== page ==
SPECTRA OF PECULIAR STARS
Metallic A stars (Am)
Among the A class, the 25% of stars show some oddities. Among all these peculiar stars the most important classes are the metallic A stars (Am)
and the magnetic A stars (Ap).
Am stars, due to the strong intensity of their metallic lines were first classified in the F class and they were shifted to the A class only
after the discovery that their black-body temperature was in the range of the temperatures of A stars.
Among the elements that can be found in the atmosphere of these stars with abundancies up to 25 times the average we can find Stronzium,
Yttrium, Barium, Zirconium, Zinc and Copper.
On the contrary, sole light elements are underabundant, like Calcium and Scandium.
Picture 1: A part of the spectrum of the Am star 63 Tau (blue color), belonging to the Iades cluster,
recorded with 2.5 ┼/pixel dispersion and a 2 minutes exposure with a 0.6 m Cassegrain F/20 telescope.|
As a comparison it is shown the spectrum of Vega (A0 V). It is clear that the metallic lines are over-abundant in the spectrum of 63 Tau,
particularly Barium and Strontium (10 to 25 times) and in a less extent also Iron and Chromium (3 to 5 times)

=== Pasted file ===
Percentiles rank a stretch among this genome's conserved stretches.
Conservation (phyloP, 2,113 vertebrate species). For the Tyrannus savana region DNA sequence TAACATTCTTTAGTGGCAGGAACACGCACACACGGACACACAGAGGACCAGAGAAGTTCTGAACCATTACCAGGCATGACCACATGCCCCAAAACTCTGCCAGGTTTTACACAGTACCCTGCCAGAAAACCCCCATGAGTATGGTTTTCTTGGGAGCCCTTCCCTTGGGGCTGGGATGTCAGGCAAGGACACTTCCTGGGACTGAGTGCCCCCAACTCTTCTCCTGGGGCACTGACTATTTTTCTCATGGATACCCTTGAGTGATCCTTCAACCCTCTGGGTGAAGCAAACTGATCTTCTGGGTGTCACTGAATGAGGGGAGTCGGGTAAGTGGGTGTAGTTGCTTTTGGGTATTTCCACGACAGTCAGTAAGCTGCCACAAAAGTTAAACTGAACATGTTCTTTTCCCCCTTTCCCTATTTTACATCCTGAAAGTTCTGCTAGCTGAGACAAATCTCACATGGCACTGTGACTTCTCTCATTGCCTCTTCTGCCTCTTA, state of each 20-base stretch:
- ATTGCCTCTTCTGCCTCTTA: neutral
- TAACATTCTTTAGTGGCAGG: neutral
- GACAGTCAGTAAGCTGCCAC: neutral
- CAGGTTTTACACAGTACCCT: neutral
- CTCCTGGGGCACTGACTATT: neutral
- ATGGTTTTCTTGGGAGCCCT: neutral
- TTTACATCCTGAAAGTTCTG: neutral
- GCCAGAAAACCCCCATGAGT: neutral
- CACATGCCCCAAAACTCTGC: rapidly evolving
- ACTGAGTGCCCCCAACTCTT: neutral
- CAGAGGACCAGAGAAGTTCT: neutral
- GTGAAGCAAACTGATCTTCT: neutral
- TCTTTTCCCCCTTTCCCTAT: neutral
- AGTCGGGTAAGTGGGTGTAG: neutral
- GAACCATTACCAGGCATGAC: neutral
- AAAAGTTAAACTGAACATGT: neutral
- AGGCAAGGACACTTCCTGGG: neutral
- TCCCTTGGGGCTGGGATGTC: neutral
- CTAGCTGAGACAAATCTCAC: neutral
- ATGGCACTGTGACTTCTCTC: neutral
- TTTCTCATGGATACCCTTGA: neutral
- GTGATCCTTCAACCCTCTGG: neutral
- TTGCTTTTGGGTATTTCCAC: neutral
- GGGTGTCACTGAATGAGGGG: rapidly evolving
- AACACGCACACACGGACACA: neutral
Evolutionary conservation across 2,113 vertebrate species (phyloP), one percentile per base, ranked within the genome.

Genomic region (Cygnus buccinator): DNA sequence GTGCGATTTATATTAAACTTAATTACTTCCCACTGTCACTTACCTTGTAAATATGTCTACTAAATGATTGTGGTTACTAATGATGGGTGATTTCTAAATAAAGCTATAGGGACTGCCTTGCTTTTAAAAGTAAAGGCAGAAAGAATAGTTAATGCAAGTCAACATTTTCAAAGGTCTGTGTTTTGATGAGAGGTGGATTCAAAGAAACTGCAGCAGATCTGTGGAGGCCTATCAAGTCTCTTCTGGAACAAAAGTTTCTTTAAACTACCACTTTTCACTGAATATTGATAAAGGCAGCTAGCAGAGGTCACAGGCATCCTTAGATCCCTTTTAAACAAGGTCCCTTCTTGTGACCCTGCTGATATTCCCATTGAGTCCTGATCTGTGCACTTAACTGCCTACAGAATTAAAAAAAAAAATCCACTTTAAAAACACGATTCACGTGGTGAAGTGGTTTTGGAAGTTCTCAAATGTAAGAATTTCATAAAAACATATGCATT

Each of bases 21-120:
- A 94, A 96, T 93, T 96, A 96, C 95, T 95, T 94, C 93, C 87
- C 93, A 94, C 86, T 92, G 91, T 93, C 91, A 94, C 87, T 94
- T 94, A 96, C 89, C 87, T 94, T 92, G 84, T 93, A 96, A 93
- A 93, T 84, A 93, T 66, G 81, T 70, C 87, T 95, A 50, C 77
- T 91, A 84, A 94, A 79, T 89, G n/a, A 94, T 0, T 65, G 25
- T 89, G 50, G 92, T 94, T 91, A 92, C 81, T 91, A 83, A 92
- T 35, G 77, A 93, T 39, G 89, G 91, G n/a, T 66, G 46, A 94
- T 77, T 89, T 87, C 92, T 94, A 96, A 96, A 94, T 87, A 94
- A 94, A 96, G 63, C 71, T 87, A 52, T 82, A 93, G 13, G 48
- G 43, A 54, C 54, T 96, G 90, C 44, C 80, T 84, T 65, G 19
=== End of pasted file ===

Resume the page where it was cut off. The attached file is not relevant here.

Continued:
The Mg II 4481 ┼ line is only slightly more strong but it can be overlapped with other lines. Balmer lines are a bit less large and deep than Vega's and in fact the temperature of
63 Tau is only 7800 K, lower than Vega's. With this temperature, the MKK classification of 63 Tau is A7p.
The real physical processes involved in such an odd spectrum were first understood around 1970 when it become clear that Am stars
are all unusually slow rotators and that they belong to binary systems where the original fast rotation was slowed down by tidal forces
until star rotation was locked with orbital period.
Without a fast rotation and without convection that is typical only of colder stars, the atmospheres of these stars are extremely quiet
and superficial segregation phenomena can arise where the chemical composition is very different from that of deeper layers, producing
peculiar absorption spectra.
Among the Am stars we can find:
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63 Tau (A7p), 60 Tau (A3p), 81 Tau (A5p), t Uma, 15 Uma, Mizar B, a Gem B,
8 Com, 15 Vul, 16 Ori (A2p)